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Zappa Redux, at the Warner

By Stephen Brookes • The Washington Post • November 10, 2007

The late, great, Frank Zappa
The death of Frank Zappa in 1993 (at the absurdly young age of 52) left a hole that few other musicians would even try to fill. Composer, satirist, relentless rattler of cages, Zappa waged all-out musical war on the banality of modern life, releasing some 60 albums that ranged from rock to doo-wop to complex instrumentals influenced by Bartok and Stravinsky. And when he died, so did one of the most inventive, subversive and uninhibited musical imaginations on the planet.

Or at least, until now. Zappa’s son Dweezil, 38, an actor and accomplished guitarist in his own right, has been reviving his father’s music with a new production called “Zappa Plays Zappa”, which he brought to the Warner Theater on Wednesday night. It’s clearly a labor of love; for close to three hours, the younger Zappa led his seven-piece band on a fast-paced tour of the Zappa legacy, including classics like “Carolina Hard-Core Ecstasy,” “Pygmy Twylyte,” and “Brown Shoes Don’t Make It.”

It’s all music of ferocious complexity, lurching between styles, shifting meters on a dime and spitting out whatever was hurtling through the composer’s mind at the moment.  But Dweezil has clearly done his homework; the entire band (which included Ray White, a guitarist and singer who toured with Zappa) brought the music off with painstaking professionalism and often note-for-note accuracy. Maybe it didn’t have the wild edginess of Zappa’s own performances, but that’s to be expected; the biting lyrics of thirty years ago sound a little dated today, and Dweezil, for all his gifts, didn’t really inherit his father’s live-wire persona.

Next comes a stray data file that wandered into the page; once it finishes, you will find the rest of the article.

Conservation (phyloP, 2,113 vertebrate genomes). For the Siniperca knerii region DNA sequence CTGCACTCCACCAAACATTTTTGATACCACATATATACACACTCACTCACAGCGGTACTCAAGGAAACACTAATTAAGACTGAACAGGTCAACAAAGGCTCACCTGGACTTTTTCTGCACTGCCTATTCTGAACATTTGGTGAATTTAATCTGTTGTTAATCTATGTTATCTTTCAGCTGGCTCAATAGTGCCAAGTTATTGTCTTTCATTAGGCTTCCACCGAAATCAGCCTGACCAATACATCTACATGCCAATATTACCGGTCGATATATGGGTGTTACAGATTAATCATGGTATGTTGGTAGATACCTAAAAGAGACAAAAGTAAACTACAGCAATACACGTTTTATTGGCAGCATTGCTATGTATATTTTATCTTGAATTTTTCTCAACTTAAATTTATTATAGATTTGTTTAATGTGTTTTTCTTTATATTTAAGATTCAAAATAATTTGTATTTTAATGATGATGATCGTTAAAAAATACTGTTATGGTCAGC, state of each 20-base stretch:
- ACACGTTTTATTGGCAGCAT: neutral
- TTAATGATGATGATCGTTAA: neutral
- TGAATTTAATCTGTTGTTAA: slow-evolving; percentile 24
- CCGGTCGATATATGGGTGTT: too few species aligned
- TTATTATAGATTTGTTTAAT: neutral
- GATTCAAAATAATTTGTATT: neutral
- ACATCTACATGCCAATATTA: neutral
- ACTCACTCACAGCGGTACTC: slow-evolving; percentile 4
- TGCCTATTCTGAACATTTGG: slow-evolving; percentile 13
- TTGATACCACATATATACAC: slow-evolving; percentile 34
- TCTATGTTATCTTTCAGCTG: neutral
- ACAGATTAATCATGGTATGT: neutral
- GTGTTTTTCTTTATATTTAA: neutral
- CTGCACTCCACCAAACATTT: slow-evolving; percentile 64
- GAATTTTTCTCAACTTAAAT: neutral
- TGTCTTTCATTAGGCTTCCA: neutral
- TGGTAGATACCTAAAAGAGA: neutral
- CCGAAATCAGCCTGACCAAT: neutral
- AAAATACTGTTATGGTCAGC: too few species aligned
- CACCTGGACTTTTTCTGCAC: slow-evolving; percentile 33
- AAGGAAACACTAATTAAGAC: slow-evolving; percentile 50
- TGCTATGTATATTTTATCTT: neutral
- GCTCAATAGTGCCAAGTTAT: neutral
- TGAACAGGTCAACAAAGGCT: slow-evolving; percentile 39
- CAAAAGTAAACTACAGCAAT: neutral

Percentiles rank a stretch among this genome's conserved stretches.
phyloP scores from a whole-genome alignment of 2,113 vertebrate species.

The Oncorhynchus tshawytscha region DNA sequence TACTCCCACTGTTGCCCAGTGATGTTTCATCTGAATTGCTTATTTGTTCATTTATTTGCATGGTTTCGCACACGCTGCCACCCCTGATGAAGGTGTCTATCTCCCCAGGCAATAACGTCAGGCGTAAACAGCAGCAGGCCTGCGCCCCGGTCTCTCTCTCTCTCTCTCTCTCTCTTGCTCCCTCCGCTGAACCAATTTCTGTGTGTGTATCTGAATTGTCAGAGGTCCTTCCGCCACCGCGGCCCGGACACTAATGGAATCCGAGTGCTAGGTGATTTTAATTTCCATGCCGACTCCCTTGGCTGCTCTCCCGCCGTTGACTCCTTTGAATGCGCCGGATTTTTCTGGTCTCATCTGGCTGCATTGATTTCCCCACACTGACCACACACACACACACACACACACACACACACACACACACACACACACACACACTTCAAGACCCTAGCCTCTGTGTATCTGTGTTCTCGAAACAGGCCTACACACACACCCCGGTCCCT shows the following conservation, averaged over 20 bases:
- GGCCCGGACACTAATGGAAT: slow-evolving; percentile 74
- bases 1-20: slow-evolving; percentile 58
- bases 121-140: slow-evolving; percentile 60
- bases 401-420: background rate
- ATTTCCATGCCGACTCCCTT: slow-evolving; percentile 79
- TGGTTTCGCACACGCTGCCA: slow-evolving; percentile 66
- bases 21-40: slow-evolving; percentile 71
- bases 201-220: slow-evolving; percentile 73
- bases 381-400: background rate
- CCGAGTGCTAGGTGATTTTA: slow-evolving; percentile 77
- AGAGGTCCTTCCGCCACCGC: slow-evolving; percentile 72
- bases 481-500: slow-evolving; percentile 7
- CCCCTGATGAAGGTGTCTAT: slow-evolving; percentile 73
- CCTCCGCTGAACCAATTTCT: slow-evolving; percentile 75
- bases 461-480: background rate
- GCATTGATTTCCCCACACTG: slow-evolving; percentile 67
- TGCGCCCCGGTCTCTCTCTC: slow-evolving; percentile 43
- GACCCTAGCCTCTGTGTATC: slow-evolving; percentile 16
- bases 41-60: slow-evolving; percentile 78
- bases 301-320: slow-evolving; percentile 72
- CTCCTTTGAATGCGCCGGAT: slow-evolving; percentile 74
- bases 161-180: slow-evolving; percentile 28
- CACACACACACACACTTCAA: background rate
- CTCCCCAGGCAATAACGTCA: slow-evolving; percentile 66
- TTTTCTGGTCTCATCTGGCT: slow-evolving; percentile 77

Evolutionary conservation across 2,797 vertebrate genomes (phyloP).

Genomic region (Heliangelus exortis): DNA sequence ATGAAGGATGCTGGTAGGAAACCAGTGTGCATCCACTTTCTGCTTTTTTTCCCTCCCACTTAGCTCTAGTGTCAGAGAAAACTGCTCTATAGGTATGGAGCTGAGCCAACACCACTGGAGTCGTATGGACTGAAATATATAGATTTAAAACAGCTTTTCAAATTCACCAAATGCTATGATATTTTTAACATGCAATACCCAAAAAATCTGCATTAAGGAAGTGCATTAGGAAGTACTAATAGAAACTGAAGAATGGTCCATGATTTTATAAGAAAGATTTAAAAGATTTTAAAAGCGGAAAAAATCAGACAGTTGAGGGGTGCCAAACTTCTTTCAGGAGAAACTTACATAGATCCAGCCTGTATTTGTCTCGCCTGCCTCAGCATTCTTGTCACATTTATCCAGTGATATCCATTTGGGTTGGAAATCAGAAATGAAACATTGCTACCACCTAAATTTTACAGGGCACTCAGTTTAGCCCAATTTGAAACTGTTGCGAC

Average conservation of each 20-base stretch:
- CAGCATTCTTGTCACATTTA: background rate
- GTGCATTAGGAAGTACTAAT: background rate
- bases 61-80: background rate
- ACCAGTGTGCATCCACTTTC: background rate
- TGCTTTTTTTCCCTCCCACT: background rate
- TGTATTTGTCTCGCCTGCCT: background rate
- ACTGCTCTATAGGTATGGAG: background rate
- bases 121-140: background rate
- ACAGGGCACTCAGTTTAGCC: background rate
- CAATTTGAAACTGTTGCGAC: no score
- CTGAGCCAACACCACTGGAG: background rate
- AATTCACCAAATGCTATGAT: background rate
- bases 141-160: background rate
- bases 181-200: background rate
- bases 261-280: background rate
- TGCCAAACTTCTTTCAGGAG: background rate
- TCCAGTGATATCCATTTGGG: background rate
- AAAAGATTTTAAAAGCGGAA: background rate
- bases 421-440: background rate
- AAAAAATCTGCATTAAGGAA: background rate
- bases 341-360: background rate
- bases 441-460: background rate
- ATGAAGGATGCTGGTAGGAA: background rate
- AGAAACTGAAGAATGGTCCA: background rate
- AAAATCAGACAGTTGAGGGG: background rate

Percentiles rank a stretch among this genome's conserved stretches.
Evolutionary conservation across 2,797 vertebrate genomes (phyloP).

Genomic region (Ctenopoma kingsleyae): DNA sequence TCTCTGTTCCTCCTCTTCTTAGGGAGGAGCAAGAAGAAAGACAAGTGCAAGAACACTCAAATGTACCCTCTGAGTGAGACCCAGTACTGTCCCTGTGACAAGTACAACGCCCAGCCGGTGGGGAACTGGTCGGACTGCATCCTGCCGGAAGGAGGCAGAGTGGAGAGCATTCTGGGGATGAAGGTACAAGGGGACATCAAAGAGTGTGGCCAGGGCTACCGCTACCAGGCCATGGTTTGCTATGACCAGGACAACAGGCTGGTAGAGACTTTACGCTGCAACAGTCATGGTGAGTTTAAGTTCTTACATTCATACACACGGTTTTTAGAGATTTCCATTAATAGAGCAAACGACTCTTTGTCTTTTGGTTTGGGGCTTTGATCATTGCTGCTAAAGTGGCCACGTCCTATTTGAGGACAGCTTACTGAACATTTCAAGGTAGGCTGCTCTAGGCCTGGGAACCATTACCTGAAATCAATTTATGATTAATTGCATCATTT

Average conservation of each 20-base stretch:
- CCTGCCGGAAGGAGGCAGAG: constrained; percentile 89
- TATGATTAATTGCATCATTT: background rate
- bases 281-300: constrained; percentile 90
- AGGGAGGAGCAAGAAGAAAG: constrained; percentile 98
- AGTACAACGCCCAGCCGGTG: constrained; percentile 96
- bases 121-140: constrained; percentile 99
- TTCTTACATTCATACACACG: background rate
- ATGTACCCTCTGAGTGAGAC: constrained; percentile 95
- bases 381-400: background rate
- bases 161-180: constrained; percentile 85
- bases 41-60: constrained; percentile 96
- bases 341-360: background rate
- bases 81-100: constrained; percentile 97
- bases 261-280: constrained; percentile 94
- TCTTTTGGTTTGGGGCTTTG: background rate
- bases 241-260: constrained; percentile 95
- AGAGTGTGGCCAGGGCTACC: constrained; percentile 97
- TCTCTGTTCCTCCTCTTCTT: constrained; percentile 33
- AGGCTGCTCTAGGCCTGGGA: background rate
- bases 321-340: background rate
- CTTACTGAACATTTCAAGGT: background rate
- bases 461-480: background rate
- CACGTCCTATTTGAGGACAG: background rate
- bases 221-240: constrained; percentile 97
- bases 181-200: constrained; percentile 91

But as a tribute, this was probably as good as it gets. Dweezil displayed some spectacular guitar chops, but kept the focus on his father – even wearing a Frank Zappa t-shirt throughout the performance.  And one of the high points came early on, when Dweezil launched into the signature song “Cosmik Debris.” A video of his father materialized above the stage, and for the next ten minutes the two traded solos and seemed to beam at each other across time; a moving, if slightly eerie, father and son moment.

Posted on Sunday, November 11, 2007 at 06:14PM by Registered CommenterStephen Brookes | CommentsPost a Comment

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